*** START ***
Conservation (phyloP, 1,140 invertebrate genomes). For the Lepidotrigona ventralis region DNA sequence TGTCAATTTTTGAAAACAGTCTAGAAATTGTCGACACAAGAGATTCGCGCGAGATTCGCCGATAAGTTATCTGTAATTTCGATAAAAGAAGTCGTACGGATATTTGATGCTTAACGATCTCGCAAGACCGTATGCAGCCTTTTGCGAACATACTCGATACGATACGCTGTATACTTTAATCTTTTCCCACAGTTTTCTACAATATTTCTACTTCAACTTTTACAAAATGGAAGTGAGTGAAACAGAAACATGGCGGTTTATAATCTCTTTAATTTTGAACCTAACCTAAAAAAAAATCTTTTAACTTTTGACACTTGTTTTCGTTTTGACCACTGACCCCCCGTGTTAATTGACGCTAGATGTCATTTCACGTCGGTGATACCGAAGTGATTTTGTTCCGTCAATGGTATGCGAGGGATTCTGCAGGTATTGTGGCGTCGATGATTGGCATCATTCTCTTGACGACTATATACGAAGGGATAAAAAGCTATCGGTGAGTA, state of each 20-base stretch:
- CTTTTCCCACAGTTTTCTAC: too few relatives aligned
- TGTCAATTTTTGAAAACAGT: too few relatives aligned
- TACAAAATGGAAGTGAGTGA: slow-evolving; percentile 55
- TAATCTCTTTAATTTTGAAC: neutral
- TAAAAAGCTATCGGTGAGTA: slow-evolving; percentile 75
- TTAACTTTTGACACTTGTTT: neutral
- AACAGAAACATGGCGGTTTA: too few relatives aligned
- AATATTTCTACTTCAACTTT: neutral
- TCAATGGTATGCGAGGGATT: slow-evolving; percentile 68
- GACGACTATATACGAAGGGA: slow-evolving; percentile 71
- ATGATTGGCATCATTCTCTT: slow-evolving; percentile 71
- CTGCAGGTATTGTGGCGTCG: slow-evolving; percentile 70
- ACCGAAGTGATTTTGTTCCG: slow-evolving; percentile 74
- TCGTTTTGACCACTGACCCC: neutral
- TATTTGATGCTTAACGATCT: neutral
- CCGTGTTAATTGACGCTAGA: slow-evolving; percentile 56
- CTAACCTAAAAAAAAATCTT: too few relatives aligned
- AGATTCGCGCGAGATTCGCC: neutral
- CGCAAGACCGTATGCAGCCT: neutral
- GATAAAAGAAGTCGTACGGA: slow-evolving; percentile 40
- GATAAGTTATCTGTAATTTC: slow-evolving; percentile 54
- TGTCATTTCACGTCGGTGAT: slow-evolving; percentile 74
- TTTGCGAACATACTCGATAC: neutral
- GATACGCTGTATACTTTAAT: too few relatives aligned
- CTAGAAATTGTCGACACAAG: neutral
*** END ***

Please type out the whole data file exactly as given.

Conservation (phyloP, 1,140 invertebrate genomes). For the Lepidotrigona ventralis region DNA sequence TGTCAATTTTTGAAAACAGTCTAGAAATTGTCGACACAAGAGATTCGCGCGAGATTCGCCGATAAGTTATCTGTAATTTCGATAAAAGAAGTCGTACGGATATTTGATGCTTAACGATCTCGCAAGACCGTATGCAGCCTTTTGCGAACATACTCGATACGATACGCTGTATACTTTAATCTTTTCCCACAGTTTTCTACAATATTTCTACTTCAACTTTTACAAAATGGAAGTGAGTGAAACAGAAACATGGCGGTTTATAATCTCTTTAATTTTGAACCTAACCTAAAAAAAAATCTTTTAACTTTTGACACTTGTTTTCGTTTTGACCACTGACCCCCCGTGTTAATTGACGCTAGATGTCATTTCACGTCGGTGATACCGAAGTGATTTTGTTCCGTCAATGGTATGCGAGGGATTCTGCAGGTATTGTGGCGTCGATGATTGGCATCATTCTCTTGACGACTATATACGAAGGGATAAAAAGCTATCGGTGAGTA, state of each 20-base stretch:
- CTTTTCCCACAGTTTTCTAC: too few relatives aligned
- TGTCAATTTTTGAAAACAGT: too few relatives aligned
- TACAAAATGGAAGTGAGTGA: slow-evolving; percentile 55
- TAATCTCTTTAATTTTGAAC: neutral
- TAAAAAGCTATCGGTGAGTA: slow-evolving; percentile 75
- TTAACTTTTGACACTTGTTT: neutral
- AACAGAAACATGGCGGTTTA: too few relatives aligned
- AATATTTCTACTTCAACTTT: neutral
- TCAATGGTATGCGAGGGATT: slow-evolving; percentile 68
- GACGACTATATACGAAGGGA: slow-evolving; percentile 71
- ATGATTGGCATCATTCTCTT: slow-evolving; percentile 71
- CTGCAGGTATTGTGGCGTCG: slow-evolving; percentile 70
- ACCGAAGTGATTTTGTTCCG: slow-evolving; percentile 74
- TCGTTTTGACCACTGACCCC: neutral
- TATTTGATGCTTAACGATCT: neutral
- CCGTGTTAATTGACGCTAGA: slow-evolving; percentile 56
- CTAACCTAAAAAAAAATCTT: too few relatives aligned
- AGATTCGCGCGAGATTCGCC: neutral
- CGCAAGACCGTATGCAGCCT: neutral
- GATAAAAGAAGTCGTACGGA: slow-evolving; percentile 40
- GATAAGTTATCTGTAATTTC: slow-evolving; percentile 54
- TGTCATTTCACGTCGGTGAT: slow-evolving; percentile 74
- TTTGCGAACATACTCGATAC: neutral
- GATACGCTGTATACTTTAAT: too few relatives aligned
- CTAGAAATTGTCGACACAAG: neutral